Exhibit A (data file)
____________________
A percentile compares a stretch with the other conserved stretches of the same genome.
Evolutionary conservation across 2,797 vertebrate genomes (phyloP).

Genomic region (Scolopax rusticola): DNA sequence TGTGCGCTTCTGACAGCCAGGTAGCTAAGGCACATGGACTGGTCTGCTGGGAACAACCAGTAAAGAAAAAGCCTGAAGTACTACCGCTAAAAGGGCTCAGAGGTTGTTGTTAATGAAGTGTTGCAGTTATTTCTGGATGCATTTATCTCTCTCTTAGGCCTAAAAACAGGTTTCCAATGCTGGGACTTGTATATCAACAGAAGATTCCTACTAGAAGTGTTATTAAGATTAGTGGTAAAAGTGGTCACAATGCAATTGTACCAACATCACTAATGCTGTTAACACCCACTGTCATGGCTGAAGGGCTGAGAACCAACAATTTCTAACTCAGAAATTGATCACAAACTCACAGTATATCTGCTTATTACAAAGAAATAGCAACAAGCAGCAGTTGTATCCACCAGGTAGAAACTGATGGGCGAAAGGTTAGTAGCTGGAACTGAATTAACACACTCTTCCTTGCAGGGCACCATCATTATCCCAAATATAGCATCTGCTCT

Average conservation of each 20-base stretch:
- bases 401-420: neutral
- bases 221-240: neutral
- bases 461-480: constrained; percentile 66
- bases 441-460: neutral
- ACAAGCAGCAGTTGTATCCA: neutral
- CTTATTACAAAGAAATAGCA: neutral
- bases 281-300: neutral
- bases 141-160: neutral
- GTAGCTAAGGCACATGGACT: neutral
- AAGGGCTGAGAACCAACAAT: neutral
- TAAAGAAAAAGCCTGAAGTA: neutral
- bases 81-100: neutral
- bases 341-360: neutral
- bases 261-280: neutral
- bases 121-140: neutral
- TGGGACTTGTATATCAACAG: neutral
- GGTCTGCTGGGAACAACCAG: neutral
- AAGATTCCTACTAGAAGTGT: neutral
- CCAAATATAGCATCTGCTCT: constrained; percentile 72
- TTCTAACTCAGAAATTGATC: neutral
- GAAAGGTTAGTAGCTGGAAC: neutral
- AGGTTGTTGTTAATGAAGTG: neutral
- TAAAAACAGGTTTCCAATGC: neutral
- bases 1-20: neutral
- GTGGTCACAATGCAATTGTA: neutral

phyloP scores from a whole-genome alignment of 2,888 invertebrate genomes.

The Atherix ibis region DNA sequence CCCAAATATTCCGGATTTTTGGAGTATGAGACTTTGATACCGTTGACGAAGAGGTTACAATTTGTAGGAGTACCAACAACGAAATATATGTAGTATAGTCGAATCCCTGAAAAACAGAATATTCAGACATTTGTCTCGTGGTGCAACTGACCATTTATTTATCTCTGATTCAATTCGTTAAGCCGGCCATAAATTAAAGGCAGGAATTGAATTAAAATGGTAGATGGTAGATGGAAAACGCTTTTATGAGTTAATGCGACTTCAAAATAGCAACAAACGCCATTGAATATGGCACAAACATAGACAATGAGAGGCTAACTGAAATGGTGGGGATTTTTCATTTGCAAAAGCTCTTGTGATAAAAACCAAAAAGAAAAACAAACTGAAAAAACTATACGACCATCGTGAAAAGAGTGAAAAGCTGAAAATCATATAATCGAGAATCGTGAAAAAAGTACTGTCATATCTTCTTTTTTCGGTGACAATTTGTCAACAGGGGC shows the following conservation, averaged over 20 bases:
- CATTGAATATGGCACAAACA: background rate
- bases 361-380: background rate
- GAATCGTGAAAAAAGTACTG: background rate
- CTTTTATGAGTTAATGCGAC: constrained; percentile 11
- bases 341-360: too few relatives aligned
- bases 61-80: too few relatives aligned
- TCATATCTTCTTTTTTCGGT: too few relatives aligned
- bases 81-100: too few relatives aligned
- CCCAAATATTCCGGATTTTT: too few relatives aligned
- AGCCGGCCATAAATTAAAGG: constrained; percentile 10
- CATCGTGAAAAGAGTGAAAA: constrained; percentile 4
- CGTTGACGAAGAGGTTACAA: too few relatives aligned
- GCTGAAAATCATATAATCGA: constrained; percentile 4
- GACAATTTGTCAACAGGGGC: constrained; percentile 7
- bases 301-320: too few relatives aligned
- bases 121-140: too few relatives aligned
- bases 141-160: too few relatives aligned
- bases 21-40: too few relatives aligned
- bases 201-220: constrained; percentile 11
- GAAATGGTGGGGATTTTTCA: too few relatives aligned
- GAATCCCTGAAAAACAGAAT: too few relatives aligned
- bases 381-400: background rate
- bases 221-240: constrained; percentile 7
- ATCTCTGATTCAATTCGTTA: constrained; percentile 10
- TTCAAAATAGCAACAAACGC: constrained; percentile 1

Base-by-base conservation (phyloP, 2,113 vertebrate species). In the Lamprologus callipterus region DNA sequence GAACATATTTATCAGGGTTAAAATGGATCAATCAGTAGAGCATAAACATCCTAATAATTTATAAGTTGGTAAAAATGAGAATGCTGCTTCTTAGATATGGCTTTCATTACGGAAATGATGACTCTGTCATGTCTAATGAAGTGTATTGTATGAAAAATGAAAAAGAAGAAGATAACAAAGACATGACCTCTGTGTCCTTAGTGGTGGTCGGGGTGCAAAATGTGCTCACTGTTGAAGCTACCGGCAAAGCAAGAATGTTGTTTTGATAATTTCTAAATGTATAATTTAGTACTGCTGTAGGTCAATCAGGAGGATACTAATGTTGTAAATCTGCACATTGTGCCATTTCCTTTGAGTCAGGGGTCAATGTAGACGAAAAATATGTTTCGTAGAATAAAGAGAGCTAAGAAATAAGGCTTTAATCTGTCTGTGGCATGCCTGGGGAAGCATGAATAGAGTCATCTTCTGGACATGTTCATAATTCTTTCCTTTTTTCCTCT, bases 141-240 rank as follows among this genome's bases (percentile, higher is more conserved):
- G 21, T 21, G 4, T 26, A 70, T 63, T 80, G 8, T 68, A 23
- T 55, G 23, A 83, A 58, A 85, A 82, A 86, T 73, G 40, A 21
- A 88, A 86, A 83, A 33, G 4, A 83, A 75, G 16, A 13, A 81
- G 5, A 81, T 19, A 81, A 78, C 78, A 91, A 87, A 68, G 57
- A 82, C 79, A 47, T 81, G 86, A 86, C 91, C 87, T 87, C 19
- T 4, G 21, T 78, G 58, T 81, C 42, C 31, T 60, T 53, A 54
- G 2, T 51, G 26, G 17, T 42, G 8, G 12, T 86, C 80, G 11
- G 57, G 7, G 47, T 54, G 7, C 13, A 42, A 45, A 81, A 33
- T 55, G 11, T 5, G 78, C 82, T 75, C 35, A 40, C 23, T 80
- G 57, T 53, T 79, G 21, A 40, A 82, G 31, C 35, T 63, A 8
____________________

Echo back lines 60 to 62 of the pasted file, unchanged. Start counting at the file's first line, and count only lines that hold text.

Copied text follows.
- A 88, A 86, A 83, A 33, G 4, A 83, A 75, G 16, A 13, A 81
- G 5, A 81, T 19, A 81, A 78, C 78, A 91, A 87, A 68, G 57
- A 82, C 79, A 47, T 81, G 86, A 86, C 91, C 87, T 87, C 19